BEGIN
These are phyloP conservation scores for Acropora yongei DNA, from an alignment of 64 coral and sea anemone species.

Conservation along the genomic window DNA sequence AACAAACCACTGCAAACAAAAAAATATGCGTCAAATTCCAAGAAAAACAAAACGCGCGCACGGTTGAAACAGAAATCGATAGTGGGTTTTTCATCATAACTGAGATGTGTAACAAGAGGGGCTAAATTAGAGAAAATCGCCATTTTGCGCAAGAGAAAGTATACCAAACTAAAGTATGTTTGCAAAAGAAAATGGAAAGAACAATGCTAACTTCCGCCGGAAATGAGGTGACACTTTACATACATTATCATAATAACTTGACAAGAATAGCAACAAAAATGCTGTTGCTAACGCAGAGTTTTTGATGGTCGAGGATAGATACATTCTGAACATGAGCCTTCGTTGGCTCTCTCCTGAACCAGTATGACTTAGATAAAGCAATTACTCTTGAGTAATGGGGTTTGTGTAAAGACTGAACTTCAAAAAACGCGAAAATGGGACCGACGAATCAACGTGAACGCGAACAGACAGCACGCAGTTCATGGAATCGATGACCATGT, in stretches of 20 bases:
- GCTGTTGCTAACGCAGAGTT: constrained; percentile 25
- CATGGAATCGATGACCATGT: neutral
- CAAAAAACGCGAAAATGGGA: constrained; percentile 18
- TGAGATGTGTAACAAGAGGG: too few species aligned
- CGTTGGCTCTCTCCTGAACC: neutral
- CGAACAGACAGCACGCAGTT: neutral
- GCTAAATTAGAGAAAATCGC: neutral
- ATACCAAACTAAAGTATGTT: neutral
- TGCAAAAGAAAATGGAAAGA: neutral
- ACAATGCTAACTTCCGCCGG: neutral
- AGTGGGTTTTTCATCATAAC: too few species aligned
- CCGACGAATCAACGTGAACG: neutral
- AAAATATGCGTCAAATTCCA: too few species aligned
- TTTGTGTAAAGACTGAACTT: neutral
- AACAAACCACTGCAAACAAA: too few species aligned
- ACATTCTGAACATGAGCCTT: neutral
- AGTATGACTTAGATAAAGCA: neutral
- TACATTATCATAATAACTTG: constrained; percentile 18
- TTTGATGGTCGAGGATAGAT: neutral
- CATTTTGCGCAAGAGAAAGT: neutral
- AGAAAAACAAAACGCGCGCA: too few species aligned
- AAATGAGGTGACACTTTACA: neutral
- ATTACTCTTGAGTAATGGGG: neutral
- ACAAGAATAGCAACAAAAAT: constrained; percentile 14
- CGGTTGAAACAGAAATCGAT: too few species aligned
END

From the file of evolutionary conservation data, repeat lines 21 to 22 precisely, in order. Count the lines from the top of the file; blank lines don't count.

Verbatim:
- TTTGATGGTCGAGGATAGAT: neutral
- CATTTTGCGCAAGAGAAAGT: neutral